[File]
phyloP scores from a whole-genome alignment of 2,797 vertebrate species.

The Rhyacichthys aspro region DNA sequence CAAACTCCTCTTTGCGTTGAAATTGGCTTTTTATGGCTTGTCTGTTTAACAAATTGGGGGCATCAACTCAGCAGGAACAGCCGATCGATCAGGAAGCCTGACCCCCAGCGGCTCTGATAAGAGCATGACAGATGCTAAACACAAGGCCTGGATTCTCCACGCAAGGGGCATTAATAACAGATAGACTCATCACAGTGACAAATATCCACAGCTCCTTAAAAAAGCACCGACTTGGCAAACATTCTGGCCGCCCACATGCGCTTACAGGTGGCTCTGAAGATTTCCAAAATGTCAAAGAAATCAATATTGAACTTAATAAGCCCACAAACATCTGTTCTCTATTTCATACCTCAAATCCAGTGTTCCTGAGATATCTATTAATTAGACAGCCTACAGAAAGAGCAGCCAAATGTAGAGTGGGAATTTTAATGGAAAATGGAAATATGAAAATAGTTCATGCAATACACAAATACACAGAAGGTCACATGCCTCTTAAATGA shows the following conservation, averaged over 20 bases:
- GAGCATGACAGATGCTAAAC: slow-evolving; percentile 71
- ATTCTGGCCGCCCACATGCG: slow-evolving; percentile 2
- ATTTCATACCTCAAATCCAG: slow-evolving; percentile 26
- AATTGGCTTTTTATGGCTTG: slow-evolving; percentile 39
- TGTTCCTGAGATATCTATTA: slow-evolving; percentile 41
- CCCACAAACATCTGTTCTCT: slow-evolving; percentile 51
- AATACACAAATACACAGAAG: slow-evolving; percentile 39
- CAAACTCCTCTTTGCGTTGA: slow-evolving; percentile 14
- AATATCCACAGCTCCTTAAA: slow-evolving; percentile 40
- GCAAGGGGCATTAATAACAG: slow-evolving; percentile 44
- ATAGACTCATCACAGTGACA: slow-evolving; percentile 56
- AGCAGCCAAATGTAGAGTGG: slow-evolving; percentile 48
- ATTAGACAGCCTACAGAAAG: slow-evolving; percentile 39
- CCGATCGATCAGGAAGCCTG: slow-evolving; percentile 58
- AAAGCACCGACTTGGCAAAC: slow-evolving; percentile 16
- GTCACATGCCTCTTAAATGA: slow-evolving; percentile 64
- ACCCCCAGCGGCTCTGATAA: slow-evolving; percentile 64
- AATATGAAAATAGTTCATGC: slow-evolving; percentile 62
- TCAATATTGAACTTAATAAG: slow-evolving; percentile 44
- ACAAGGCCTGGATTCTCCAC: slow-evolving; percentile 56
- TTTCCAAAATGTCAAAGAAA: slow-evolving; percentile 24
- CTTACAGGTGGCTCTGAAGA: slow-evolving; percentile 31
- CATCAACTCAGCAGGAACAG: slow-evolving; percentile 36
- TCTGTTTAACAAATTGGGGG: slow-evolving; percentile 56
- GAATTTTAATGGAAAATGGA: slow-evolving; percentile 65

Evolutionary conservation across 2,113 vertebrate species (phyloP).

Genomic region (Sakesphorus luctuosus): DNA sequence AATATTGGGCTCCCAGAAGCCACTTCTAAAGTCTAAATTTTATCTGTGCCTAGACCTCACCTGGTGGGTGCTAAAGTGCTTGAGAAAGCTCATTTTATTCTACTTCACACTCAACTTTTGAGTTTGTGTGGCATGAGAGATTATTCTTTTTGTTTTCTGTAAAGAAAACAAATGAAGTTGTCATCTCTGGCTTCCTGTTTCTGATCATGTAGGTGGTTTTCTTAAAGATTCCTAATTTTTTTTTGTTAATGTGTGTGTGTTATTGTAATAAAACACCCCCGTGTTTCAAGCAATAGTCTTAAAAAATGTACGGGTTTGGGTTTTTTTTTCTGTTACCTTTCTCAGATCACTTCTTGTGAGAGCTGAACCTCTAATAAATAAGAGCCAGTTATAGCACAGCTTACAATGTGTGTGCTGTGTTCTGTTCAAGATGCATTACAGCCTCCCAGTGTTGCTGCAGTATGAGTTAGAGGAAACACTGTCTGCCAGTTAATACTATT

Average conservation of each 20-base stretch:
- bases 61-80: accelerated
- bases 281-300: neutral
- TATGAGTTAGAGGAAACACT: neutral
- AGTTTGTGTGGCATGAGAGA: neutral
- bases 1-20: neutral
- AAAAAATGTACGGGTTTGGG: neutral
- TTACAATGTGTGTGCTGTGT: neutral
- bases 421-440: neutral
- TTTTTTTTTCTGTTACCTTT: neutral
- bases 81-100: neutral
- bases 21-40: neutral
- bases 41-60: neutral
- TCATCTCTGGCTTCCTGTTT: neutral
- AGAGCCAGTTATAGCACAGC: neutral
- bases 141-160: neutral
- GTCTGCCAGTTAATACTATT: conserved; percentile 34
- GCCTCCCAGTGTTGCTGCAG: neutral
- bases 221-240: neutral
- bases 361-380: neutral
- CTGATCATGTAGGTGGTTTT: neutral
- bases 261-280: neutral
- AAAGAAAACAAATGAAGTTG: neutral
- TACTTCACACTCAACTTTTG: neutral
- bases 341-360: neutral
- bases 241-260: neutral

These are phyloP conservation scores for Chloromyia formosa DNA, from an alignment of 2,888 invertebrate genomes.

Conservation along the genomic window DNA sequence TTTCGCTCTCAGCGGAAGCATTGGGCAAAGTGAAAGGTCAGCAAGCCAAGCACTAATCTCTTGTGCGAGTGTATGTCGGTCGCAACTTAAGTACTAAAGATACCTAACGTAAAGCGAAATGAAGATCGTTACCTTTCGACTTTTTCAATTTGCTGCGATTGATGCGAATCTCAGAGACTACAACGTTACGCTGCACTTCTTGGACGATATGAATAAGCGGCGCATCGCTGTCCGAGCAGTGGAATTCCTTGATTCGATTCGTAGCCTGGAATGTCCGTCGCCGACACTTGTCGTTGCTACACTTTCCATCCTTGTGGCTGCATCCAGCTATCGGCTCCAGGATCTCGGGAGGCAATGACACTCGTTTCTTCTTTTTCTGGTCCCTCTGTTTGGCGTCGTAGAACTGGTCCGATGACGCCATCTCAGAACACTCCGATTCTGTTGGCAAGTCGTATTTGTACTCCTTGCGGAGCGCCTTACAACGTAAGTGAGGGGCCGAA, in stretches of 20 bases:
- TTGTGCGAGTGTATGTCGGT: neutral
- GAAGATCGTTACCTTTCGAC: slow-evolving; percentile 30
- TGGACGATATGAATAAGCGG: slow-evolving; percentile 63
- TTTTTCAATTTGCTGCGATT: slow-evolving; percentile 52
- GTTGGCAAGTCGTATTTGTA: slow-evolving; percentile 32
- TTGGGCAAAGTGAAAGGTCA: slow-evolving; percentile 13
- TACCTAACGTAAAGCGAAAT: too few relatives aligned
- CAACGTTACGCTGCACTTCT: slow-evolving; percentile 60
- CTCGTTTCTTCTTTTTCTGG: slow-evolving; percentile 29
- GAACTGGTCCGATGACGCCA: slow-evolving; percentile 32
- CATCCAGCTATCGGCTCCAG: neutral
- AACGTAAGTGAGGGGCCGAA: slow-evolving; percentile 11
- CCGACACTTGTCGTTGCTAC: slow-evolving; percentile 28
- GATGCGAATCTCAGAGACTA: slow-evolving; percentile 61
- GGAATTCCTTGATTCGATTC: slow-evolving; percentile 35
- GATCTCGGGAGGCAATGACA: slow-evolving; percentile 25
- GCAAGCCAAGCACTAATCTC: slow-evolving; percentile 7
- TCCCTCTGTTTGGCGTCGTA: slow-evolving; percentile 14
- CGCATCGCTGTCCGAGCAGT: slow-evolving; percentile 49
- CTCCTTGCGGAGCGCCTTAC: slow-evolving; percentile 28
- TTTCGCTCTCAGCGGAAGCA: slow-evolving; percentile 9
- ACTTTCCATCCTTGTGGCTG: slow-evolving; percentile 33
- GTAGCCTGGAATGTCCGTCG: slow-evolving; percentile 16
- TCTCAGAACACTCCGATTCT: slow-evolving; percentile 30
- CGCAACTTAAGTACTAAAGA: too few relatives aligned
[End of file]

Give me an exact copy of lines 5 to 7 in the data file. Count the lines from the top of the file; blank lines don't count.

- ATTTCATACCTCAAATCCAG: slow-evolving; percentile 26
- AATTGGCTTTTTATGGCTTG: slow-evolving; percentile 39
- TGTTCCTGAGATATCTATTA: slow-evolving; percentile 41